Nigel Mansell has bucked the general trend amongst British observers by devaluing Lewis Hamilton's Formula 1 title – in claiming that he had to fight harder to clinch the crown 17 years ago.
The 1992 F1 World Champion – who came close to lifting the laurels on a number of previous occasions, only to either slip up or be robbed as glory was almost in sight – competed against as many as 31 other drivers en route
to the honours with Williams, whereas Hamilton never had any more than 21 rivals last year as he avenged his agonising defeat of 2007 by narrowly seeing off the challenge of Ferrari's Felipe Massa to prevail by a single point following the dramatic season finale in Brazil.
That, Mansell contends, makes his title worth more than that of his countryman, Britain's sporting icon of the moment. He also insisted that for the top flight to retain its allure and secure its long-term future, fuller grids are the only way to go.
“No disrespect to Lewis,” the 55-year-old told British newspaper The Sun
, “but what's the point of a championship where you only have 18 or 20 cars running?
“When I won the title, I beat 25 other cars. That makes Lewis' title 20 per cent less credible than mine.
“I hope F1 survives, as the sport can't afford to lose any more teams. We need more competitive teams on the grid.”
Whilst Hamilton had to deal with the threats of Massa, defending world champion Kimi Raikkonen, emerging BMW-Sauber ace Robert Kubica, former team-mate Fernando Alonso, Scuderia Toro Rosso sensation Sebastian Vettel and his current McLaren-Mercedes partner Heikki Kovalainen – all of whom triumphed over the course of the campaign – the only other drivers to stand atop the podium during Mansell's cruise to the crown were the sister Williams of Riccardo Patrese, the late, great Ayrton Senna in the McLaren-Honda and rising star Michael Schumacher at Benetton.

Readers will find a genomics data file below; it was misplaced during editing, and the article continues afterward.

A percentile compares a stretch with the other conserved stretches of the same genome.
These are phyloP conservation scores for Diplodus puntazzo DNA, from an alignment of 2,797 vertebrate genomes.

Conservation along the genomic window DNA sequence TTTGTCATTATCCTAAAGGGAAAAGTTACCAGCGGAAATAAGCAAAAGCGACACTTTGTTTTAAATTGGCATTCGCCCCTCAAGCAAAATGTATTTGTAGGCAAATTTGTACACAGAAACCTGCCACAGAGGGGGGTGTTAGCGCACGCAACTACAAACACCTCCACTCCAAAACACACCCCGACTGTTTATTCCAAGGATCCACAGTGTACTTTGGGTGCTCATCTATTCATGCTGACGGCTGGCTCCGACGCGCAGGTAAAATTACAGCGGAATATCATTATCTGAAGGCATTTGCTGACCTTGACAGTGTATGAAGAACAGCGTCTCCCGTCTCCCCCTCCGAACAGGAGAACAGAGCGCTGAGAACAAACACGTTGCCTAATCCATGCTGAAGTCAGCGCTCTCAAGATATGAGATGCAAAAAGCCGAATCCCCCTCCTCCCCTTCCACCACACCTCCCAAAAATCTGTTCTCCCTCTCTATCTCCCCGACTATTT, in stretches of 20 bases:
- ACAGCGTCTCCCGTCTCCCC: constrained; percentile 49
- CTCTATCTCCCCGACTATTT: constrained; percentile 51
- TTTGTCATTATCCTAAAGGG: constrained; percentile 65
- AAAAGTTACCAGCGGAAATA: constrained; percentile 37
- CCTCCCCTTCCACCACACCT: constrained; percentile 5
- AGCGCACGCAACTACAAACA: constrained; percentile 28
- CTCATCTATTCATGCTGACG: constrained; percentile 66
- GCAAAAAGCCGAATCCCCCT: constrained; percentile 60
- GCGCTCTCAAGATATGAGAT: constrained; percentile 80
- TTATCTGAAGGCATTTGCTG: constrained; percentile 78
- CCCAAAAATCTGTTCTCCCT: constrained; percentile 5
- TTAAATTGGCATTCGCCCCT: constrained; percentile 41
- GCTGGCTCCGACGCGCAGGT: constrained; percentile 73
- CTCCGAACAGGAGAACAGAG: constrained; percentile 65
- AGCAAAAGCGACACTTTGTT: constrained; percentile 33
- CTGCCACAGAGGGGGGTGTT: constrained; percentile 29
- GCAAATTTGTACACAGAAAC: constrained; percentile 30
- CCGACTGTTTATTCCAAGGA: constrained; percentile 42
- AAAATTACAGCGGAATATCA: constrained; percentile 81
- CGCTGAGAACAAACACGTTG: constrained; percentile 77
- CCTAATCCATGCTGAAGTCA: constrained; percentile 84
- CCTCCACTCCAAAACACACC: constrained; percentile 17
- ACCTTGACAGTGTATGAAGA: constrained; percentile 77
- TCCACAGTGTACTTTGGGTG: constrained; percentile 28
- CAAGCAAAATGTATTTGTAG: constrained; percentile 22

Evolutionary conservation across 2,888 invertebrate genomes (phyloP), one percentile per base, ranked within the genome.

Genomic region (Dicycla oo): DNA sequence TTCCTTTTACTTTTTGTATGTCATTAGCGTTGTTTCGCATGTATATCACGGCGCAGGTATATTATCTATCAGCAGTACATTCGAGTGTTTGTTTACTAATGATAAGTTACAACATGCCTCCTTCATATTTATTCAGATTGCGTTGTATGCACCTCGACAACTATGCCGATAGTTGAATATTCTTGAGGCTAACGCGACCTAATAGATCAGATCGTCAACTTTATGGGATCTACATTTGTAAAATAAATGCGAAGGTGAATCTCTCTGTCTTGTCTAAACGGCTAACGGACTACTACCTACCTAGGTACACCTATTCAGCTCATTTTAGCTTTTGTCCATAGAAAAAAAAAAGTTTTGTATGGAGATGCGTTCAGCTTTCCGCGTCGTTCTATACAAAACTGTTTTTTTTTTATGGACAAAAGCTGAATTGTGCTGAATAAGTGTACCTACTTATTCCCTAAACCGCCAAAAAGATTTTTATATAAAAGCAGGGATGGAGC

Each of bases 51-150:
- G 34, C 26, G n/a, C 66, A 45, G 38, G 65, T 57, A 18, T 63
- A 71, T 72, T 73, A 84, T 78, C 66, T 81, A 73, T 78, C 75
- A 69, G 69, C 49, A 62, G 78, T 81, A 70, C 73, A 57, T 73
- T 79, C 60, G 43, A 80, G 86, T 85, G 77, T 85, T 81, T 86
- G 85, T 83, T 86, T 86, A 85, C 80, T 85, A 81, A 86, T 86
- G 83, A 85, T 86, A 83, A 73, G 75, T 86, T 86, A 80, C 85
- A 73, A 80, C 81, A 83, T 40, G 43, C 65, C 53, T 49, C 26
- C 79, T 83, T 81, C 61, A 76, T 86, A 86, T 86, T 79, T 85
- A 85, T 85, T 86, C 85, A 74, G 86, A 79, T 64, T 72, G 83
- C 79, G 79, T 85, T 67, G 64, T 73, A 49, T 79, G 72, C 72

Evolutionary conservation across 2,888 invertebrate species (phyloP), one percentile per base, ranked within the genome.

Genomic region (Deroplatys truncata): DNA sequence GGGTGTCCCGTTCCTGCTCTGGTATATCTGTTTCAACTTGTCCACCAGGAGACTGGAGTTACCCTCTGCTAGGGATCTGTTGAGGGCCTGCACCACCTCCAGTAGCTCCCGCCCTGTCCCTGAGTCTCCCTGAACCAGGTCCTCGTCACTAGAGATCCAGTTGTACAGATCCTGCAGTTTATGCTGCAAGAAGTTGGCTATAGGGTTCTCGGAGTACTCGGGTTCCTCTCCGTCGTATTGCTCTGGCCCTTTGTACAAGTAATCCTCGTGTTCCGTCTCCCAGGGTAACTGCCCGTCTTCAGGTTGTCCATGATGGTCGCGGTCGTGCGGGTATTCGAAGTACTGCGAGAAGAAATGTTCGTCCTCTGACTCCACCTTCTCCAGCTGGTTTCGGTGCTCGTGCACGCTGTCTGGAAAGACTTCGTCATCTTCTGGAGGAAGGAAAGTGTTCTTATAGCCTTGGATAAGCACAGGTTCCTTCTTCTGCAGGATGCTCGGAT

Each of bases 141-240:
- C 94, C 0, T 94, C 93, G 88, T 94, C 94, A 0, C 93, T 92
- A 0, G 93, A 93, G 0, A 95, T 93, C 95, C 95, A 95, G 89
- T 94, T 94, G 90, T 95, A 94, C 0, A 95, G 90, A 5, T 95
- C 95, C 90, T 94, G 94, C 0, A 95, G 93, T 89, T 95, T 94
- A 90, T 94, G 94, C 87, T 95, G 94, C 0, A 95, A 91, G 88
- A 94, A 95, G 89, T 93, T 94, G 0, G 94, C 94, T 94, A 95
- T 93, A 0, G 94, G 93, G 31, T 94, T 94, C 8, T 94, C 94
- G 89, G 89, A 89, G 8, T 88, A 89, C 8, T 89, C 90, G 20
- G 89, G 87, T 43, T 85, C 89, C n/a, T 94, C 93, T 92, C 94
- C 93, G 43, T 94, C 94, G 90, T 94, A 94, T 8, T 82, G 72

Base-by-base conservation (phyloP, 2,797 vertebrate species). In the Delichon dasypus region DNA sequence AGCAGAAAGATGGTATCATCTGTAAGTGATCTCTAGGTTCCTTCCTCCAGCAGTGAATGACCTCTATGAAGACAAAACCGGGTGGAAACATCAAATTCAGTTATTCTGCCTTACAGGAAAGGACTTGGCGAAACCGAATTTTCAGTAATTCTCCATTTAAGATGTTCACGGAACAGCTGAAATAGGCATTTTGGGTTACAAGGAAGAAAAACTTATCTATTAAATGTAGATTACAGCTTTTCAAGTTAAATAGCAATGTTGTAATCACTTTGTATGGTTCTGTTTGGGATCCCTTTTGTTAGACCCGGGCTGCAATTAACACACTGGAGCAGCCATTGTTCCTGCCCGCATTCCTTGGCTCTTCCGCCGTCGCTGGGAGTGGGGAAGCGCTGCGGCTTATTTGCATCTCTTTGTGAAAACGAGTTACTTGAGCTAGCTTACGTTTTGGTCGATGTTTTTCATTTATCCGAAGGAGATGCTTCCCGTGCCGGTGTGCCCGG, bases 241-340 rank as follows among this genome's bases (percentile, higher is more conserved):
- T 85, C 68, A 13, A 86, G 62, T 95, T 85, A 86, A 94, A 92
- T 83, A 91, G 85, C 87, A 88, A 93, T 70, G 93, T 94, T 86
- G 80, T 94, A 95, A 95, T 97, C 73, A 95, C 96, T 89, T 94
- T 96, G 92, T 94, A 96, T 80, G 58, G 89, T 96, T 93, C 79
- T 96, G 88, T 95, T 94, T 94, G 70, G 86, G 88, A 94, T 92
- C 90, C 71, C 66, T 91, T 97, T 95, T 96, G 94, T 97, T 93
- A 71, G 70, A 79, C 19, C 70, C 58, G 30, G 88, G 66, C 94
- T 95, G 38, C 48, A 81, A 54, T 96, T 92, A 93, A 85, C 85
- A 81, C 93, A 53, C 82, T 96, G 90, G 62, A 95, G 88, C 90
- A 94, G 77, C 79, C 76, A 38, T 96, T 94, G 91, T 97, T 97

Further down the grid, many of the drivers and teams the Birmingham-born hero beat were scarcely of any great calibre, from March to Fondmetal, BMS, Venturi, Larrousse and Andrea Moda, with Brabham and Lotus outfits that were sadly on their last legs.
What's more, Mansell's 'active suspension' Williams FW14B enjoyed a significant advantage over any of the opposition – even the legendary Senna was victorious on only three occasions to the Englishman's nine – whilst Hamilton's McLaren last year was arguably slightly inferior to the Ferrari he just pipped to the post.